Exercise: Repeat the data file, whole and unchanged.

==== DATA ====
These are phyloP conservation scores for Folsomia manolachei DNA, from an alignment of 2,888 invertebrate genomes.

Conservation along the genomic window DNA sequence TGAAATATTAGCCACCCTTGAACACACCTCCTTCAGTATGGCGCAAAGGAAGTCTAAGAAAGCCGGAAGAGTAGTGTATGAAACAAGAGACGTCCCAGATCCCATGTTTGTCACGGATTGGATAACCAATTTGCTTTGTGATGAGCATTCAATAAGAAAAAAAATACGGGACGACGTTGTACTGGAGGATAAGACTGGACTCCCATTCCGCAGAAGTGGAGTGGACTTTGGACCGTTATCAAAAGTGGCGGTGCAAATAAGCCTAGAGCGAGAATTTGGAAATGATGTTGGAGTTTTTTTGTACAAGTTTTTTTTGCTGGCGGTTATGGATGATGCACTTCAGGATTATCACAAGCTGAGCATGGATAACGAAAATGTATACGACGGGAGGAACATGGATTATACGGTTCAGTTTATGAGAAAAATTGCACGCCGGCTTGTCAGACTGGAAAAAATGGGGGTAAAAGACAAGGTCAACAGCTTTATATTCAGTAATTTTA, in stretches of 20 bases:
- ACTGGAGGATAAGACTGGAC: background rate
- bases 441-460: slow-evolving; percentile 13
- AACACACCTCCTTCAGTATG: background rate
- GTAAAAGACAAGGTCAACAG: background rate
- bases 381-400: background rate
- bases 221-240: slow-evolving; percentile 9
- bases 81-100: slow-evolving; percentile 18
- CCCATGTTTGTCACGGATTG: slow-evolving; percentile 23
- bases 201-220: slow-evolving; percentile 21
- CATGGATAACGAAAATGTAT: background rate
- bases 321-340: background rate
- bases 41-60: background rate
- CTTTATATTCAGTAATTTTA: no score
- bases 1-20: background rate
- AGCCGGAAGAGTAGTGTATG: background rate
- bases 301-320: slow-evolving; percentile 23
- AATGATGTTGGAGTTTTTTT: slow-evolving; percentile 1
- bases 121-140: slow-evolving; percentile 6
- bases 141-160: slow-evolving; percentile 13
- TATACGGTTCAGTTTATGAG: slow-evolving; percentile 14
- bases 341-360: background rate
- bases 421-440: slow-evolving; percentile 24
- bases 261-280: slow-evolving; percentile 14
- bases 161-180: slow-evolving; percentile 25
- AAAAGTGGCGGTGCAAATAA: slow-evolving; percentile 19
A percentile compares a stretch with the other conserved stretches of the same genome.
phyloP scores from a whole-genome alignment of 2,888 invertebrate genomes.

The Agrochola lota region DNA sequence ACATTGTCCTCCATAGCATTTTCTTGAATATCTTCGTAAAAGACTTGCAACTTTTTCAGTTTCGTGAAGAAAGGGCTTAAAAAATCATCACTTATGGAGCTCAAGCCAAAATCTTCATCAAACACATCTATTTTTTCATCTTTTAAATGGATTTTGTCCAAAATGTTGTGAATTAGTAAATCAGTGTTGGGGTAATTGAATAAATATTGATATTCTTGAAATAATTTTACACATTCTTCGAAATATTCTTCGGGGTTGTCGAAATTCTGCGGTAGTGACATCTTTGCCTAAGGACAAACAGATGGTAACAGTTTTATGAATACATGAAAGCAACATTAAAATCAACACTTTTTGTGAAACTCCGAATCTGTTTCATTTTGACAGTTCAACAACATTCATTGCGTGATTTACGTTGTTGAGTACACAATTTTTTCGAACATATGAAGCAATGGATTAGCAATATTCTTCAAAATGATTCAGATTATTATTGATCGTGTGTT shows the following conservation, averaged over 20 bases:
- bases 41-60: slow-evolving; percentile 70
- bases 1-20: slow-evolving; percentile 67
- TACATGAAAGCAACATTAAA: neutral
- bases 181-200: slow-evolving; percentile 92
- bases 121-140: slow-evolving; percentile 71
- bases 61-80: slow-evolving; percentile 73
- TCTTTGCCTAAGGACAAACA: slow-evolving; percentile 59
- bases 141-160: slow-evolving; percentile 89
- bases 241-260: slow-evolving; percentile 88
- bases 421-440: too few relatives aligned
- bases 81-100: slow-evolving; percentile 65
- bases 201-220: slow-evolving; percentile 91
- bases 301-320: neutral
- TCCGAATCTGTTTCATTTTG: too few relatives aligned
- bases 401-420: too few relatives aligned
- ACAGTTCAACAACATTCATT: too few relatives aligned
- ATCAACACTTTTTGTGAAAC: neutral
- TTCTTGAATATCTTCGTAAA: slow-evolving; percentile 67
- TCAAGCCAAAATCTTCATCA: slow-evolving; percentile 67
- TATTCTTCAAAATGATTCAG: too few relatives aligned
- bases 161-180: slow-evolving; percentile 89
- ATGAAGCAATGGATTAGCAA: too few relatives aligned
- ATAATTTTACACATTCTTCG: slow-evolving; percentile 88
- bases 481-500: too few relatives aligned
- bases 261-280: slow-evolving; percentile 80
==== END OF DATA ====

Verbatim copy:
These are phyloP conservation scores for Folsomia manolachei DNA, from an alignment of 2,888 invertebrate genomes.

Conservation along the genomic window DNA sequence TGAAATATTAGCCACCCTTGAACACACCTCCTTCAGTATGGCGCAAAGGAAGTCTAAGAAAGCCGGAAGAGTAGTGTATGAAACAAGAGACGTCCCAGATCCCATGTTTGTCACGGATTGGATAACCAATTTGCTTTGTGATGAGCATTCAATAAGAAAAAAAATACGGGACGACGTTGTACTGGAGGATAAGACTGGACTCCCATTCCGCAGAAGTGGAGTGGACTTTGGACCGTTATCAAAAGTGGCGGTGCAAATAAGCCTAGAGCGAGAATTTGGAAATGATGTTGGAGTTTTTTTGTACAAGTTTTTTTTGCTGGCGGTTATGGATGATGCACTTCAGGATTATCACAAGCTGAGCATGGATAACGAAAATGTATACGACGGGAGGAACATGGATTATACGGTTCAGTTTATGAGAAAAATTGCACGCCGGCTTGTCAGACTGGAAAAAATGGGGGTAAAAGACAAGGTCAACAGCTTTATATTCAGTAATTTTA, in stretches of 20 bases:
- ACTGGAGGATAAGACTGGAC: background rate
- bases 441-460: slow-evolving; percentile 13
- AACACACCTCCTTCAGTATG: background rate
- GTAAAAGACAAGGTCAACAG: background rate
- bases 381-400: background rate
- bases 221-240: slow-evolving; percentile 9
- bases 81-100: slow-evolving; percentile 18
- CCCATGTTTGTCACGGATTG: slow-evolving; percentile 23
- bases 201-220: slow-evolving; percentile 21
- CATGGATAACGAAAATGTAT: background rate
- bases 321-340: background rate
- bases 41-60: background rate
- CTTTATATTCAGTAATTTTA: no score
- bases 1-20: background rate
- AGCCGGAAGAGTAGTGTATG: background rate
- bases 301-320: slow-evolving; percentile 23
- AATGATGTTGGAGTTTTTTT: slow-evolving; percentile 1
- bases 121-140: slow-evolving; percentile 6
- bases 141-160: slow-evolving; percentile 13
- TATACGGTTCAGTTTATGAG: slow-evolving; percentile 14
- bases 341-360: background rate
- bases 421-440: slow-evolving; percentile 24
- bases 261-280: slow-evolving; percentile 14
- bases 161-180: slow-evolving; percentile 25
- AAAAGTGGCGGTGCAAATAA: slow-evolving; percentile 19
A percentile compares a stretch with the other conserved stretches of the same genome.
phyloP scores from a whole-genome alignment of 2,888 invertebrate genomes.

The Agrochola lota region DNA sequence ACATTGTCCTCCATAGCATTTTCTTGAATATCTTCGTAAAAGACTTGCAACTTTTTCAGTTTCGTGAAGAAAGGGCTTAAAAAATCATCACTTATGGAGCTCAAGCCAAAATCTTCATCAAACACATCTATTTTTTCATCTTTTAAATGGATTTTGTCCAAAATGTTGTGAATTAGTAAATCAGTGTTGGGGTAATTGAATAAATATTGATATTCTTGAAATAATTTTACACATTCTTCGAAATATTCTTCGGGGTTGTCGAAATTCTGCGGTAGTGACATCTTTGCCTAAGGACAAACAGATGGTAACAGTTTTATGAATACATGAAAGCAACATTAAAATCAACACTTTTTGTGAAACTCCGAATCTGTTTCATTTTGACAGTTCAACAACATTCATTGCGTGATTTACGTTGTTGAGTACACAATTTTTTCGAACATATGAAGCAATGGATTAGCAATATTCTTCAAAATGATTCAGATTATTATTGATCGTGTGTT shows the following conservation, averaged over 20 bases:
- bases 41-60: slow-evolving; percentile 70
- bases 1-20: slow-evolving; percentile 67
- TACATGAAAGCAACATTAAA: neutral
- bases 181-200: slow-evolving; percentile 92
- bases 121-140: slow-evolving; percentile 71
- bases 61-80: slow-evolving; percentile 73
- TCTTTGCCTAAGGACAAACA: slow-evolving; percentile 59
- bases 141-160: slow-evolving; percentile 89
- bases 241-260: slow-evolving; percentile 88
- bases 421-440: too few relatives aligned
- bases 81-100: slow-evolving; percentile 65
- bases 201-220: slow-evolving; percentile 91
- bases 301-320: neutral
- TCCGAATCTGTTTCATTTTG: too few relatives aligned
- bases 401-420: too few relatives aligned
- ACAGTTCAACAACATTCATT: too few relatives aligned
- ATCAACACTTTTTGTGAAAC: neutral
- TTCTTGAATATCTTCGTAAA: slow-evolving; percentile 67
- TCAAGCCAAAATCTTCATCA: slow-evolving; percentile 67
- TATTCTTCAAAATGATTCAG: too few relatives aligned
- bases 161-180: slow-evolving; percentile 89
- ATGAAGCAATGGATTAGCAA: too few relatives aligned
- ATAATTTTACACATTCTTCG: slow-evolving; percentile 88
- bases 481-500: too few relatives aligned
- bases 261-280: slow-evolving; percentile 80